By the end of the ’40s, Big Band and Swing were pretty much over and it was all about crooners like Bing Crosby and Frank Sinatra.
This trend continued into the early ’50s, with singers like Eddie Fisher, Perry Como and Patti Paige, who dominated the airwaves for the first half of the decade.
Gone was the focus on orchestration, replaced by a focus on emotion. The king of this genre was singer/songrwriter Johnnie Ray, whose “Cry” is said to have influenced Elvis himself and who Tony Bennett has called the “real father of Rock’n’Roll.”
Speaking of which, you can’t talk about the ’50s without talking about Rock’n’Roll. Rock began to evolve in the late ’40s from jazz, rhythm and blues and gospel with a little country/western and pop thrown in. Cleveland DJ Alan Freed is credited with coining the term “rock’n’roll.”
Early pioneers include Chuck Berry, who refined the elements of the style and introduced the focus on guitar solos and showmanship, and Les Paul, who was known for his innovations and work with the electric guitar, which made the genre possible.
Other important early rockers include Bo Diddley, Fats Domino, Little Richard, Jerry Lee Lewis and Buddy Holly.
Pat Boone became the first teen rock idol in 1955 after releasing a number of pop-influenced R&B cover songs that introduced the genre to a wider audience.
The mid-’50s also gave us Elvis, the Memphis-born heartthrob who conquered radio, movies and the increasingly available TV.
in 1957, Dick Clark took over as host of American Bandstand, helping bring rock to the mainstream by embracing a new generation that was gaining influence: the teenager.
By the end of the ’50s, teen idols like Bobby Darin, Ricky Nelson, Frankie Avalon, and Connie Francis were topping the charts. In 1959, a plane crashed killed Buddy Holly, The Big Bopper and Richie Valens.
The incident was memorialized in Don McClean’s 1971 hit “American Pie,” as “the day the music died,” and the crash, plus Elvis’ stint in the army are thought by critics to have begun the end of the genre’s golden age, although rock will remain popular for at least the next 30 years.
During the ’50s, the booming post-war economy gave the rising middle class more time for leisure. Marry that with the advent of car culture and the drive-in became king, with over 4,000 outdoor theaters across the country by the late ’50s.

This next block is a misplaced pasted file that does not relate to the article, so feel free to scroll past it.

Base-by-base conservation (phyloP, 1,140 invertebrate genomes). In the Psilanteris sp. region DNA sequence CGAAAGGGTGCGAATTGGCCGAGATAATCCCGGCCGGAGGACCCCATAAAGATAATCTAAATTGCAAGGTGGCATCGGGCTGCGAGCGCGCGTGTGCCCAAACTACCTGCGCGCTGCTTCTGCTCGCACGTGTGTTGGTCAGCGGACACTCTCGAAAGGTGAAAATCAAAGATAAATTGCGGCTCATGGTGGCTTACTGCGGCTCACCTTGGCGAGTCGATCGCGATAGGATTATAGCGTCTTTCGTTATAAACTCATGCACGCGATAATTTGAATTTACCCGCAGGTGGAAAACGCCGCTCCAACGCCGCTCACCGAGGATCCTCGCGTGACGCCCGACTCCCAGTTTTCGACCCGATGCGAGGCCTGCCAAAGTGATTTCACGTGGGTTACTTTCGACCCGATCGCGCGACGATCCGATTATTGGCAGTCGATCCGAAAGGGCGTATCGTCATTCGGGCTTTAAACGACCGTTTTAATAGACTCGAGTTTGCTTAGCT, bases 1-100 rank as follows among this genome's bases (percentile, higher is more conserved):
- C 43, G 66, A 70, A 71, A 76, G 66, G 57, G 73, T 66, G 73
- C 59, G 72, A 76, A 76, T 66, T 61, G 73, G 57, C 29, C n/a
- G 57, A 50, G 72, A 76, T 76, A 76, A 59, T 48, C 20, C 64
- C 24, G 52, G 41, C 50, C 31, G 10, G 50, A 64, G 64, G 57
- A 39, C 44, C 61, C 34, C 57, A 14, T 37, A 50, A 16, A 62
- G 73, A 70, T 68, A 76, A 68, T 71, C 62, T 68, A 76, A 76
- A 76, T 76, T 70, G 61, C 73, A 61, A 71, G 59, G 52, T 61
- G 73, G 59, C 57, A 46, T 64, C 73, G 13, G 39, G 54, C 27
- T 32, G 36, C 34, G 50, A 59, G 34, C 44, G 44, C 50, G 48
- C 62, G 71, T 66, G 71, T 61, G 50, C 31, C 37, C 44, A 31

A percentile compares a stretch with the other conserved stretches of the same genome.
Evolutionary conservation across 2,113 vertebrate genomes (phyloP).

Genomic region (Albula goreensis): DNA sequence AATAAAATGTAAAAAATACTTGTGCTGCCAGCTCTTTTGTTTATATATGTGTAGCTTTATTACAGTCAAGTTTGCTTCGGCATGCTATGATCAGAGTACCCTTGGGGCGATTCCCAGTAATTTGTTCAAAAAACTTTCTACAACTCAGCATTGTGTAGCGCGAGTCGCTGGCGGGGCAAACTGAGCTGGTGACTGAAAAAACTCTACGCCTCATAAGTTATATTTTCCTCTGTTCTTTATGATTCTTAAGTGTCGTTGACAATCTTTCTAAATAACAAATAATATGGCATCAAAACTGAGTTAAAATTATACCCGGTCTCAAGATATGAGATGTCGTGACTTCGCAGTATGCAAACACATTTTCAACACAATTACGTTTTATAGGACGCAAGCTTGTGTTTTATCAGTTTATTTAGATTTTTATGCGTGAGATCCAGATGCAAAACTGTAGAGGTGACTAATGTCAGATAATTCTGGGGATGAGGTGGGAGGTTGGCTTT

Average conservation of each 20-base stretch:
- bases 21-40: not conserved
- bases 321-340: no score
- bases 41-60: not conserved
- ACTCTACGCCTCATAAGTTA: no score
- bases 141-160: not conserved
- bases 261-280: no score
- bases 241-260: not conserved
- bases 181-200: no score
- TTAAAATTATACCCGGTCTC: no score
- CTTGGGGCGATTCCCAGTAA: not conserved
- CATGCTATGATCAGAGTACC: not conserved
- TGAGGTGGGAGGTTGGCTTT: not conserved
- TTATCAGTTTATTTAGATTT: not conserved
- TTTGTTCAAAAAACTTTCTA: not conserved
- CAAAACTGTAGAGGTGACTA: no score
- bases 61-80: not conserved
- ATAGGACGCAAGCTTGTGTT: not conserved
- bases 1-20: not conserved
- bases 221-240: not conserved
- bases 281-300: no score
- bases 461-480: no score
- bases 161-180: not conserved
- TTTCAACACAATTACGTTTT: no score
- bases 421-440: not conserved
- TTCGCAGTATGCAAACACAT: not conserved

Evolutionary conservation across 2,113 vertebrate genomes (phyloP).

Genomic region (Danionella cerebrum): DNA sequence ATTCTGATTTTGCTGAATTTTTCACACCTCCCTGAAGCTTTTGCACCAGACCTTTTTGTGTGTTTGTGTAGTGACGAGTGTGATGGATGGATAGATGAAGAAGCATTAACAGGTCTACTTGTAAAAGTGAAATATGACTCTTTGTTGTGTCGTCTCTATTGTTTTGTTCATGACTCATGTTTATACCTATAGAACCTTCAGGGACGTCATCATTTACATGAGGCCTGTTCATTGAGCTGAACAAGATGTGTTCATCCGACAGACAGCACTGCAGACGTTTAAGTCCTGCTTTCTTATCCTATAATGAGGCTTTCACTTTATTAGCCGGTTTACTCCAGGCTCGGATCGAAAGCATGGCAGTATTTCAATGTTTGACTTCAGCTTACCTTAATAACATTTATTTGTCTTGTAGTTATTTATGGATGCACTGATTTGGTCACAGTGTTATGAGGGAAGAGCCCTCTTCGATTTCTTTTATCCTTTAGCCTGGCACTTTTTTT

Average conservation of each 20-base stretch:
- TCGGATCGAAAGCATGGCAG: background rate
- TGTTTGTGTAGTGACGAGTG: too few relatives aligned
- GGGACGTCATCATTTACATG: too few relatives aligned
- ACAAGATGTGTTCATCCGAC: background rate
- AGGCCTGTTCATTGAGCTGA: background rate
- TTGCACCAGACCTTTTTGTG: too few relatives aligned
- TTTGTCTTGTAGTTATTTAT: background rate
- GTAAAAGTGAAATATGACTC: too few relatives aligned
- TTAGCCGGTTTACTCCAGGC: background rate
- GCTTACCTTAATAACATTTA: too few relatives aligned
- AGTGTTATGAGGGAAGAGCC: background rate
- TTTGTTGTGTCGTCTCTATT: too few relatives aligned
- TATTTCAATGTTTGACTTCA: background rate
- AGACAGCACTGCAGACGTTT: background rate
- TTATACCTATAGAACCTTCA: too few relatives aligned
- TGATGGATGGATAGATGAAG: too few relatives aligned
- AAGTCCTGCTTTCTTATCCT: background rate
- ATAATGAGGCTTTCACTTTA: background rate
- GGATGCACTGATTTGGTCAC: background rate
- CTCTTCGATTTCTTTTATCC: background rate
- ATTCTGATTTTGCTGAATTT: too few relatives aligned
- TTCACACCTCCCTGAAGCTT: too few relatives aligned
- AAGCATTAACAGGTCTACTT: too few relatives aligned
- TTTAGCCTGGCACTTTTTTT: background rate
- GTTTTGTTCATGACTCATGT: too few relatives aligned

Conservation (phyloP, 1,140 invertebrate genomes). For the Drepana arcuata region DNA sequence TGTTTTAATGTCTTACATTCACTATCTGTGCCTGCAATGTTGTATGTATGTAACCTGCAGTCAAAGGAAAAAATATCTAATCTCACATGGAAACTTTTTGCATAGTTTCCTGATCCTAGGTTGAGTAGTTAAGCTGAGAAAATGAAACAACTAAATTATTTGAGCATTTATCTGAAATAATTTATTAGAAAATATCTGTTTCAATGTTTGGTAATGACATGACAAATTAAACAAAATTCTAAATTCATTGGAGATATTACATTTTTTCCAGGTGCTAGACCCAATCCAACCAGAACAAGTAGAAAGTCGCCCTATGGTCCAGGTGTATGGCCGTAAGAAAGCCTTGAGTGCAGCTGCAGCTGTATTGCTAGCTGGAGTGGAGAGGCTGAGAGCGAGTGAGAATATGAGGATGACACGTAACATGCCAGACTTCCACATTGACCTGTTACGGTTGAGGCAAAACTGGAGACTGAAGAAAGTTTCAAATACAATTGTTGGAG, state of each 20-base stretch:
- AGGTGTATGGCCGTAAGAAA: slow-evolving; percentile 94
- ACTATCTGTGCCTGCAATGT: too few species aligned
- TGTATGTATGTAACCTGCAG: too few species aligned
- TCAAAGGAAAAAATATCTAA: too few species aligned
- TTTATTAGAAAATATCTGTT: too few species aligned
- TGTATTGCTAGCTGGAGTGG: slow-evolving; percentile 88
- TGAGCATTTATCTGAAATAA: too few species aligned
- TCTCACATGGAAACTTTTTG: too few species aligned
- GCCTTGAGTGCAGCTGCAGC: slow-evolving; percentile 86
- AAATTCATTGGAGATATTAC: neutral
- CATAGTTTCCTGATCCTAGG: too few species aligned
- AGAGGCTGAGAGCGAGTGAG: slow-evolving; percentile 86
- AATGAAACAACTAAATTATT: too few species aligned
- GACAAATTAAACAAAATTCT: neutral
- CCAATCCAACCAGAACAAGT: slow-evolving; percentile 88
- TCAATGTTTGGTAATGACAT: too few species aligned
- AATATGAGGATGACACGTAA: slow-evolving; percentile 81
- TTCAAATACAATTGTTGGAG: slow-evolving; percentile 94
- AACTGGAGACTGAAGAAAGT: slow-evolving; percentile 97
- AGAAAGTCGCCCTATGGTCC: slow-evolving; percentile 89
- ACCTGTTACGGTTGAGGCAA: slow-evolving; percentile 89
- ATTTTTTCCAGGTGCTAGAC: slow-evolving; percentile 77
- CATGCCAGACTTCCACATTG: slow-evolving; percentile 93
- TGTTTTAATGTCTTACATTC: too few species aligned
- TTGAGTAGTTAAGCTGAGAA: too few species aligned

’50s culture was beginning to cater to teens who were looking for an antidote to the dull conformity that was hallmark of the era. Seeking to assert their independence, they turned to movies like Rebel Without a Cause and Blackboard Jungle, movies that showed society’s gritty underbelly, far from the safety of their suburban, split-level ease. Actors like James Dean and Marlon Brando arrived on the scene, portraying tortured, anguished and moody anti-heroes.
The ’50s also gave us Marilyn, no last name needed.
Marilyn Monroe was born Norma Jean Mortenson in Los Angeles, CA in 1926. She began her career as a pinup model and played minor roles in B movies until her 1953 breakout in film noir thriller Niagara. That year she also starred in Gentlemen Prefer Blondes and How to Marry a Millionaire, one of her greatest box office successes.
She would go on to star in The Seven Year Itch (1955), Bus Stop (1956) and Some Like it Hot (1959), as well as many others. In 1999, Playboy named her Number One Sex Star of the 20th Century and People voted her Sexiest Woman of the Century. She continues to be an enduring sex symbol and beauty icon.
The ’50s were also marked by an underlying fear of communism and nuclear war and these influences are evident in the sci-fi and horror films of the decade. The early ’50s mark the rise of the Monster Movies, like Them! about giant radiation-mutated ants or Invasion of the Body Snatchers about alien pod people invading earth.
Although formulaic and campy, the movies play on common fears of the era, like infiltration or the threat of nuclear war. Movies like Gojira, which introduced our friend Godzilla, are seen as warnings about the effects of atomic tests and the dropping of the A bombs on Hiroshima and Nagasaki in WWII.
So friends, there you have some entertainment highlights of the ’50s. There are way more of course, and if you’d like to learn more, check out the sites below.
See you on April 22 at The Triad!